CineQ’s debut LGBTQ film festival took place in Birmingham over the weekend of March 22-24 – Sarah Staniforth reviews
LGBTQ (lesbian, gay, bisexual, transgender, and queer people in Britain have made immense progress towards equality over the past few decades, with the repeal of Section 28; the legalisation of same sex marriage, and the Equality Act, to name a few ground-breaking legal changes. But there’s still a lot left to fight for, not only legally but at the level of attitudes, highlighted by the ferocity of recent debates over the inclusion of LGBT equality lessons in the primary school curriculum, with repeated homophobic protests at a Birmingham school. It still isn’t always safe to be ‘out’, and being queer can be an isolating experience.
The weekend of March 22-24 saw CineQ Birmingham host a welcome intervention in the form of CineQ – their debut LGBTQ film festival – spread between some great venues: Centrala, The Mockingbird Cinema and Kitchen, and Midlands Arts Centre. Cinema is a brilliant medium for increasing LGBTQ visibility, as well as something that enables members of the community feel represented — to have themselves reflected in the images they consume. Growing up, most LGBTQ people didn’t see themselves represented in film. Although cowboy romance Brokeback Mountain was a breakthrough for Hollywood representation of gay experiences, subsequent cinematic representations of non-hetero sexualities have tended to follow in that vein, focusing upon white, cis, gay men.
Founded by Rico Johnson-Sinclair and funded by BFI FAN Film Hub Midlands, CineQ’s festival challenged the dominant mode of representing queerness by foregrounding the perspectives of LGBTQ people of colour, through a combination of art cinema and documentaries about LGBTQ lives and perspectives. There were also events providing valuable networking opportunities for creatives, including a brunch with award-winning transgender filmmaker Campbell X.
While it’d be impossible to do justice to the packed programme, there are some highlights worth giving special attention to. One was CineQ Watch Parties, an inclusive and innovative experimental event which preceded the official beginning of the festival. The ‘parties’ provided people with the opportunity to watch queer films together via social media as part of an effort to tackle isolation in the LGBTQ community.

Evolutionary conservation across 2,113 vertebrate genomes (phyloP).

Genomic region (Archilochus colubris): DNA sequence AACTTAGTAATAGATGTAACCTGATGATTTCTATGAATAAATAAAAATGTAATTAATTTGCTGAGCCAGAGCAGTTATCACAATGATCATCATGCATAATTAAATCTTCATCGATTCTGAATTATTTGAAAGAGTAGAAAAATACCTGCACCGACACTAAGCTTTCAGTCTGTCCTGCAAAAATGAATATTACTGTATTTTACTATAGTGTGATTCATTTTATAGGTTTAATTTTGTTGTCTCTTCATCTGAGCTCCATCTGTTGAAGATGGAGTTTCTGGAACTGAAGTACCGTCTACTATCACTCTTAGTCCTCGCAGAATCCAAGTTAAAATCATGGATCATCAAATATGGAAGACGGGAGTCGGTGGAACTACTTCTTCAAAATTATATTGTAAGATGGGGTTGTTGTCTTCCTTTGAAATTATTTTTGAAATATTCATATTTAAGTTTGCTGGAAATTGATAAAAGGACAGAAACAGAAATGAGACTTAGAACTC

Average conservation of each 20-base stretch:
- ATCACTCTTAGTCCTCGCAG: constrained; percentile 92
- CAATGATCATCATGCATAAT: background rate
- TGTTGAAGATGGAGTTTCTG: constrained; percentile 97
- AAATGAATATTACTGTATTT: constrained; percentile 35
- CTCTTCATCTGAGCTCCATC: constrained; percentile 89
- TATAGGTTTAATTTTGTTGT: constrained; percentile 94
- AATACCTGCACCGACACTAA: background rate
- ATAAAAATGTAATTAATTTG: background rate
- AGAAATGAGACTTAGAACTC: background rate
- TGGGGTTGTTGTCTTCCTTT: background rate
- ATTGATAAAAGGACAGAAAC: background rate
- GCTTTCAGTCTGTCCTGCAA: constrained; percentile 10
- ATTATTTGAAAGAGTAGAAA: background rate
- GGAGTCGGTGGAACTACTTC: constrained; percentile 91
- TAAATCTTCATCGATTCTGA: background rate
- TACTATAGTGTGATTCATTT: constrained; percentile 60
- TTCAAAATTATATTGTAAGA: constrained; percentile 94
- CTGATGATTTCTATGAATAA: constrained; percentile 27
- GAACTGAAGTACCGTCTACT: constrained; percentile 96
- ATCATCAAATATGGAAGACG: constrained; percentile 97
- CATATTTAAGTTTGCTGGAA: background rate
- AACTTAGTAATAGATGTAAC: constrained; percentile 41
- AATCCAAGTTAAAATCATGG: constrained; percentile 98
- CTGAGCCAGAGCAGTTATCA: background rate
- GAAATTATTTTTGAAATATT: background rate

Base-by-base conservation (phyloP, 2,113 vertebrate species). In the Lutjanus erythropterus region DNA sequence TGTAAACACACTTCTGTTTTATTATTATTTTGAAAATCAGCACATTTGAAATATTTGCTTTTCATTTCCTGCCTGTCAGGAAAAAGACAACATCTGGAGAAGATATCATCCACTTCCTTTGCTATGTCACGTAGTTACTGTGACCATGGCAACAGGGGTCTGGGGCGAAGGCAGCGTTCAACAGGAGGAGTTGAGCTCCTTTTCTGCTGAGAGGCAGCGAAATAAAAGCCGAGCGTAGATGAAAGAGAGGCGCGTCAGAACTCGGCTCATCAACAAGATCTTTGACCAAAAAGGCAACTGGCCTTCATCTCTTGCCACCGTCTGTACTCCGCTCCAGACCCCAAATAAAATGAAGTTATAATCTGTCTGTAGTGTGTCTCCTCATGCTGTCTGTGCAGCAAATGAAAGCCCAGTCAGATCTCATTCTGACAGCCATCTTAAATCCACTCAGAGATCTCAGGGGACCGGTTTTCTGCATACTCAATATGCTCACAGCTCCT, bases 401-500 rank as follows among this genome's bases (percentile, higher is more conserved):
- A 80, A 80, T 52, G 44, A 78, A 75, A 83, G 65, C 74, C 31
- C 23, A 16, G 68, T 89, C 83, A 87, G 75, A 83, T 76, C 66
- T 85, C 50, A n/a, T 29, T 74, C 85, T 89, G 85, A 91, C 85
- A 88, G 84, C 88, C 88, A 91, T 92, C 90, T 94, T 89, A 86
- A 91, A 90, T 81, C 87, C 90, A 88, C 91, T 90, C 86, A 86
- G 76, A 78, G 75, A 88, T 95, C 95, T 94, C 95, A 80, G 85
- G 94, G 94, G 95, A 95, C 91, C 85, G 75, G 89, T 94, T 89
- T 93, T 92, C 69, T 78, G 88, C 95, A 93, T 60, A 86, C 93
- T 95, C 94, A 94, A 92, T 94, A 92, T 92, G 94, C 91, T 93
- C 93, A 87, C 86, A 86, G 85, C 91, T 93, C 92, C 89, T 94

Another was the festival’s opening film, Rafiki, a ground-breaking work about a romance between two Kenyan women that was banned by Kenya’s Film Classification Board for representing a lesbian relationship in a positive light. Representations of African LGBTQ lives remain rare, so there’s something incredibly powerful about the choosing the film to open the festival, particularly in the light of the censorship it has experienced in Kenya.
From the shorts programme, a standout was Half a Life, an animated documentary screened as part of shorts programme Then and Now: a beautifully executed, evocative insight into life as a gay activist in a conservative Arab country. As well as showcasing a great variety of international cinema, the programme didn’t ignore local LGBTQ matters either, with Then and Now also including a touching short that told the story of the AIDS crisis of the 80s from the perspectives of doctors and nurses who cared for patients with the disease, and a documentary about Birmingham LGBTQ advocates’ thoughts on the role of Pride today.
Overall, the festival was fun and thought-provoking, showing an excellent range of films to suit a range of tastes. Anyone expecting a weekend full of Love, Simon-style blockbusters will have been disappointed, but the festival was very successful in its aim to showcase marginalised voices within the LGBTQ community — for those who have missed it, let’s hope that future iterations of the festival are in the works.
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